2 Questions that will Help You Write a Better Book

Apr 11, 2017 | Writing A Book

When people contact me about possibly working together, they usually want to tell me what their book is about. Now, that’s invariably interesting, because the people I talk to are generally bright and they’ve thought a lot about this book that they want to write, but telling me what the book is about is not the most helpful thing.

The reason that thinking of what your book is about doesn’t work is that it doesn’t concentrate your thinking in a productive place. For that, you need two specific questions.

Who am I writing this book for?

When I ask that question, the answer I’m looking for is not a demographic description like “a man who is between 35 and 45 years old and employed by a large American industrial company.” Instead, I want the name of an actual person who is an example of your ideal reader.

People don’t read a book in groups. Demographic descriptions don’t buy books or read them. Answer the question, “Who will read your book?” by describing a single person, a real person. When you know that you can figure out the most important things to put in your book and the language to use.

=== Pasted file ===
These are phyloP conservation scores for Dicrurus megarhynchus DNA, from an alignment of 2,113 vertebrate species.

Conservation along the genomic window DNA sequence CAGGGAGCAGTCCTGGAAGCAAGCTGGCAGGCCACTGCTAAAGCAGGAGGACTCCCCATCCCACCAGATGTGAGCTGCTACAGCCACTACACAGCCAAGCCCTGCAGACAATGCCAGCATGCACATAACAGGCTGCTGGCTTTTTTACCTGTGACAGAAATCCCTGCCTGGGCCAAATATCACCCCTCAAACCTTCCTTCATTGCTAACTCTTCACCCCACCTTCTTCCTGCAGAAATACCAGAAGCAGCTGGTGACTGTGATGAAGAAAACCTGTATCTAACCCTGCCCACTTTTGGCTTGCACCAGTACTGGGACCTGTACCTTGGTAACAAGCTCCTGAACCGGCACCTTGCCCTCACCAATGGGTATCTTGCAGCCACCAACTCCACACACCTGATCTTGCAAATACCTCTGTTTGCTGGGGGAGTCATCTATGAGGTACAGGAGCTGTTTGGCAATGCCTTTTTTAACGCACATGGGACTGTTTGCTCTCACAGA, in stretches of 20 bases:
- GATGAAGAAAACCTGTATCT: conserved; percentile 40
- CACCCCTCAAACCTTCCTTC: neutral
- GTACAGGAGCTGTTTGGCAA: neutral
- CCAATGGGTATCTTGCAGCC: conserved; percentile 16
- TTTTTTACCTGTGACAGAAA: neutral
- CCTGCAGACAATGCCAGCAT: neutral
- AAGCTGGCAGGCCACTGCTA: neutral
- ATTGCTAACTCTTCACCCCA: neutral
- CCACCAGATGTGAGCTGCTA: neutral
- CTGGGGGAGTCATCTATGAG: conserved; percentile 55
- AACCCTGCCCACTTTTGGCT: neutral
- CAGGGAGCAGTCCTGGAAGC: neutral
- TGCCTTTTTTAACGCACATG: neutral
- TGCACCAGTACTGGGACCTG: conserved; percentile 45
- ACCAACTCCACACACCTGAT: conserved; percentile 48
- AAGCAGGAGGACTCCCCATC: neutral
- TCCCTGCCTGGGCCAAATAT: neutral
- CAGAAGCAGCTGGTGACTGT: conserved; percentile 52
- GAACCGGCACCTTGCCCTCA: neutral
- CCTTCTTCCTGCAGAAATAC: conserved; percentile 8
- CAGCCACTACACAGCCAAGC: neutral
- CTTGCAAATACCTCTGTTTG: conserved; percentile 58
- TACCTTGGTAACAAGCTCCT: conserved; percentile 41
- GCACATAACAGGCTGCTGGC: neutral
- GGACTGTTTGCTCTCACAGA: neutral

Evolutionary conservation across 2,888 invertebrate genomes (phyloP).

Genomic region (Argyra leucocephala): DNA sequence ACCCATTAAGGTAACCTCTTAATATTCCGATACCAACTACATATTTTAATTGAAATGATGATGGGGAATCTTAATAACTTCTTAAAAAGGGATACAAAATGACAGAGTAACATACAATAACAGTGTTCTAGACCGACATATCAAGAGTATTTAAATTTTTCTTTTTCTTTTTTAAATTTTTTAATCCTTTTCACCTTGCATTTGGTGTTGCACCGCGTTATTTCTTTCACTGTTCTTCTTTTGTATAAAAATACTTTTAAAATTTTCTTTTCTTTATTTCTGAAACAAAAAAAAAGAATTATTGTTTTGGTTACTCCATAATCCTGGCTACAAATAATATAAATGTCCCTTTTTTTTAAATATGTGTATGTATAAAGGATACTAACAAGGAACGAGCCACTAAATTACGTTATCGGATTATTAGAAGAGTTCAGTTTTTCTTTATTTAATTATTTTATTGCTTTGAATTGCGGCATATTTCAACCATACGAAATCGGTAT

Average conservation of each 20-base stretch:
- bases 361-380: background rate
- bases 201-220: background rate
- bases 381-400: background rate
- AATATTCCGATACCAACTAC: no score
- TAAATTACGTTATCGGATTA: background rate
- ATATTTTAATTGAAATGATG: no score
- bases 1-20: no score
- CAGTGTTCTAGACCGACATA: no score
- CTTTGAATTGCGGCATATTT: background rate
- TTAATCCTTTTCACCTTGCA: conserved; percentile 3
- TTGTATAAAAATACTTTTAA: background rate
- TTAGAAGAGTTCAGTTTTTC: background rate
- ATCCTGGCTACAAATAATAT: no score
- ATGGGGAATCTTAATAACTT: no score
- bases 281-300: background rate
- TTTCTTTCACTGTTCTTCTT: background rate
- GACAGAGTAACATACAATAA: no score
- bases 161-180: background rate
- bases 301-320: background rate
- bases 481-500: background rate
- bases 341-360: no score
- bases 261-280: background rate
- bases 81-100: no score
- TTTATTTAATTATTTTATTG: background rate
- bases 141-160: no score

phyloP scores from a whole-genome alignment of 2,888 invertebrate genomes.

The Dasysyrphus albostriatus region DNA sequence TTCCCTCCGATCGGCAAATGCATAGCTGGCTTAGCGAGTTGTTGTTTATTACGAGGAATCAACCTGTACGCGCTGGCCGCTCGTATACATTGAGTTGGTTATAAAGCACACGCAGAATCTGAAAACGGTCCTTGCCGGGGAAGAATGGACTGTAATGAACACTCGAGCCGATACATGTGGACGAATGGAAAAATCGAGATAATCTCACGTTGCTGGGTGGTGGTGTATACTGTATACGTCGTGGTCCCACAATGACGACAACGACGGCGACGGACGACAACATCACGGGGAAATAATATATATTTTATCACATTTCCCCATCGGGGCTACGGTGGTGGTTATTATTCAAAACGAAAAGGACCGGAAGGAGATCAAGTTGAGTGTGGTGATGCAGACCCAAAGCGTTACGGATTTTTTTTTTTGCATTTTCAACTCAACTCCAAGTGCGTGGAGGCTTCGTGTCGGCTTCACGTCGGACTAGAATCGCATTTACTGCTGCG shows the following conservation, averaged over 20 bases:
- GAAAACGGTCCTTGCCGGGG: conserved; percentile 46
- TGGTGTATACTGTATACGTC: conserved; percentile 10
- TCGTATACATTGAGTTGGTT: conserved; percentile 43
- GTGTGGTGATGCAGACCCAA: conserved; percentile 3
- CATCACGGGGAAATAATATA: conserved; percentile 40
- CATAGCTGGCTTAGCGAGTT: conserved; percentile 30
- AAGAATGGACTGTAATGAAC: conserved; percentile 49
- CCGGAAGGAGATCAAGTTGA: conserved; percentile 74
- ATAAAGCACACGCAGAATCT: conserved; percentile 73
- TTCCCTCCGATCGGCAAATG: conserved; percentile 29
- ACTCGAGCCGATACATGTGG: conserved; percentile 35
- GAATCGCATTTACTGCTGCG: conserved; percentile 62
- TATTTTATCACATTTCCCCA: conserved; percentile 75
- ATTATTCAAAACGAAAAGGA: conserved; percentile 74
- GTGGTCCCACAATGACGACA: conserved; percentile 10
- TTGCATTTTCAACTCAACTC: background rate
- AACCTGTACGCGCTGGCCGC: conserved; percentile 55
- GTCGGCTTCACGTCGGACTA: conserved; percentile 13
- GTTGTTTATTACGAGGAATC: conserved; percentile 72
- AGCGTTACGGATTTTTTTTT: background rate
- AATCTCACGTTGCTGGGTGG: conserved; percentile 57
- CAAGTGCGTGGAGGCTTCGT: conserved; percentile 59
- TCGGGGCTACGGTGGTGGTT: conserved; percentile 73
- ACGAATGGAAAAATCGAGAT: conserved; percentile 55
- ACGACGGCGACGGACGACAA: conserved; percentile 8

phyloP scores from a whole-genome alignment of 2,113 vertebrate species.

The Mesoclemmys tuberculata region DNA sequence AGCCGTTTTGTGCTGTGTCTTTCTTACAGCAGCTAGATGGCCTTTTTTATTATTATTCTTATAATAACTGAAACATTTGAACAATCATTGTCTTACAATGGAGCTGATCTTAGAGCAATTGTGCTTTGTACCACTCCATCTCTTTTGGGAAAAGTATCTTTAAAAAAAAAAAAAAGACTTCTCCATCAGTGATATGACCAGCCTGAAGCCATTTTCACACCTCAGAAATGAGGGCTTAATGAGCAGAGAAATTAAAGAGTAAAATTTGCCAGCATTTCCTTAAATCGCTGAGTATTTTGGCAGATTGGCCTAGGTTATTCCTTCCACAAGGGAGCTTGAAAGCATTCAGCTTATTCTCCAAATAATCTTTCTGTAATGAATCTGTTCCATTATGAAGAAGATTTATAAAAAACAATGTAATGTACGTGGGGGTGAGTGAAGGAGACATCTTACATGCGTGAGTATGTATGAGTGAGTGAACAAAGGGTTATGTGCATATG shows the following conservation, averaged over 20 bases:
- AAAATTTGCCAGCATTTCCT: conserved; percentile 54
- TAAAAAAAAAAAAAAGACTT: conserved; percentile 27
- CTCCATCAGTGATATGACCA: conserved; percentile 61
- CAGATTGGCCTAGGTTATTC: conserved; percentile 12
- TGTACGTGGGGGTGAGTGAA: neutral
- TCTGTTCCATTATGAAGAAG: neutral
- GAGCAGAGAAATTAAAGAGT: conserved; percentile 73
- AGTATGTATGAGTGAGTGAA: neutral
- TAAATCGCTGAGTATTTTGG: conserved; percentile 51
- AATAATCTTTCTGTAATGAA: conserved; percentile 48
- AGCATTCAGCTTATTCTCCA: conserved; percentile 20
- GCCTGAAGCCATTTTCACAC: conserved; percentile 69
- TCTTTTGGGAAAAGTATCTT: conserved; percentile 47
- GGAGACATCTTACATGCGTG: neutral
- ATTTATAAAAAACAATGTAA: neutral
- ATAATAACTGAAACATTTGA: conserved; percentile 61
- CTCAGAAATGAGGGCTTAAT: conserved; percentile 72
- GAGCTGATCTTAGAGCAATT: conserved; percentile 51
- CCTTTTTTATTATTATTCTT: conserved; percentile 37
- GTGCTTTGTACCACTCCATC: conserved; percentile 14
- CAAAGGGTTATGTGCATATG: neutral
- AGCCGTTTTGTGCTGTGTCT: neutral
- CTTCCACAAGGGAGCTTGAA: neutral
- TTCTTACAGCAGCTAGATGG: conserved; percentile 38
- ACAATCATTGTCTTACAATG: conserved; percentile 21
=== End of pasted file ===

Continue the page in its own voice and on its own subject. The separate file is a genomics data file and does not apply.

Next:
Why will that person buy and read your book?

People read business books for two reasons. They want to solve a problem or answer a question. The question or the problem must be important. Perhaps they’ll be to act or live more intelligently. Maybe they’ll be able to solve a problem and solving the problem will make their life better.

Your reader may discover a new way of doing things that’s better than the way they’re doing things now, even if the way they’re doing things now works just fine. Or, maybe they have a large or important pain point that will go away after they’ve read your book.

Distrust the aggregate and the abstract.

Be specific about who you intend to read your book. That way you can write to a single person and write the way that you would talk to that person. Stay away from any description that involves more than a single person.

Distrust the abstract, too. When you describe why someone will read the book, don’t just say that after they read the book they will be able to “do things better.” Describe the specific question you will answer, the specific problem you will solve, and the specific way that their life will be better after they read your book.